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  1. AMQ Broker
  2. ENTMQBR-8209

AMQ 7: There is no perfect replacement for active/passive mode on OpenShift

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Details

    • Bug
    • Resolution: Not a Bug
    • Undefined
    • None
    • AMQ 7.11.0.GA
    • broker-core
    • None
    • False
    • None
    • False
    • Important

    Description

      Outside the OpenShift arena, many AMQ users set up active/passive broker pairs to provide fault tolerance. Typically, storage locking is used to control which broker is live and which is backup at a particular time. To be 'active' a broker must be able to take control of the storage. This not only ensures that exactly one broker can be in the active role at a time, but it protects the storage from 'split brain' scenarios.

      AMQ 6 supported an active/passive mode of operation on OpenShift, and Red Hat provided templates to set it up. Since AMQ 7 however, Red Hat has discouraged this mode of operation, because it conflicts with the pod liveness guarantee provided by Kubernetes. There is no need for an active/passive mode, we argued, because the alternative – a deployment with one replica – works just as well, and is simpler. Kubernetes will act to keep the single replica alive, instantiating it on a different node if necessary to maintain that one pod. Consequently, the current implementation of the AMQ 7 operator will not even allow an active/passive mode to be set up.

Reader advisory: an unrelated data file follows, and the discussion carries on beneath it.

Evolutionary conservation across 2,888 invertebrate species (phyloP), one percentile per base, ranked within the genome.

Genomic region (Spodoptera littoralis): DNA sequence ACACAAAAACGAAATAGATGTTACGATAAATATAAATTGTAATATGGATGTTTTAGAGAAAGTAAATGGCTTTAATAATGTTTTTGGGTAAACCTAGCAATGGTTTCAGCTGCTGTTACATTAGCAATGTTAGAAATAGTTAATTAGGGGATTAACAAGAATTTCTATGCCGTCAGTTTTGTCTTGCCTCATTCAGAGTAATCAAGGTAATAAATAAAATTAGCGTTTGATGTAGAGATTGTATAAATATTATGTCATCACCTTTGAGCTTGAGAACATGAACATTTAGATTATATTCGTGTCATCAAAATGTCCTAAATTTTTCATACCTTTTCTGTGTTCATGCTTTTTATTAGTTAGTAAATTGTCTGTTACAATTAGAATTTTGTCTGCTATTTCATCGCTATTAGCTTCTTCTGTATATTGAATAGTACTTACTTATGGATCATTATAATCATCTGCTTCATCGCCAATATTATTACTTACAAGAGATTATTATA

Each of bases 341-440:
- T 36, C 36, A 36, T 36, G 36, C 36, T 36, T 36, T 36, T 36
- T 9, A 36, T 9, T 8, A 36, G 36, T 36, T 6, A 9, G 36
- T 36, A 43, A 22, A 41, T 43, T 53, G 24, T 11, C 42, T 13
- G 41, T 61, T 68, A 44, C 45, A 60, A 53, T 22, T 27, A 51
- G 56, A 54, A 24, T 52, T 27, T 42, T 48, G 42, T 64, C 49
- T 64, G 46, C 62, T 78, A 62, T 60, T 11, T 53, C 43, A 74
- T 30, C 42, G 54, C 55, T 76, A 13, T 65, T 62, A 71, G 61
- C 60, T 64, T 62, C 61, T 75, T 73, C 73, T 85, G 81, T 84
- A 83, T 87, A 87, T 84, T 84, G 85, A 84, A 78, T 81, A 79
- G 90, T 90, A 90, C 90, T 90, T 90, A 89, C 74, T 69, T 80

The operator can set up a broker mesh, which will provide some of the HA guarantees of an active/passive pair, plus the potential for load sharing as well. But a mesh has problems with message ordering, durable subscribers, message groups, and some other JMS features. Often a single active/passive pair behaves more predictably.

      Unfortunately, there are scenarios when a single-replica deployment is not a perfect substitute for active/passive operation. The basic AMQ 7 deployment is a stateful set, and Kubernetes will actively prevent multiple instances of a pod with the same identity in such a set. Even with a single-replica deployment, the pod still has a fixed identity.

      This means that there are failure modes in OpenShift in which a pod can be lost, and a replacement will not be instantiated for some time. These problems do not arise with simple failure modes such as a pod crashing. Nor do they arise with an orderly shut-down of a node. Problems arise when a node fails in a disorderly way, particularly when it is separated from the rest of the cluster.

      In most cases, in order to avoid duplicating a pod with the same identify, Kubernetes will allow an extended period of time before assuming that the node is dead – typically many minutes. For that entire time period, the entire broker cluster – because it consists of a single replica – is unavailable.

      Although these kinds of failure modes are rare, they are possible, and the broker should be able to deal with them. It is unfortunate that we cannot offer the same responsiveness to a broker failure on OpenShift, that we can usually can on bare metal.

       

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              Unassigned Unassigned
              rhn-support-kboone Kevin Boone
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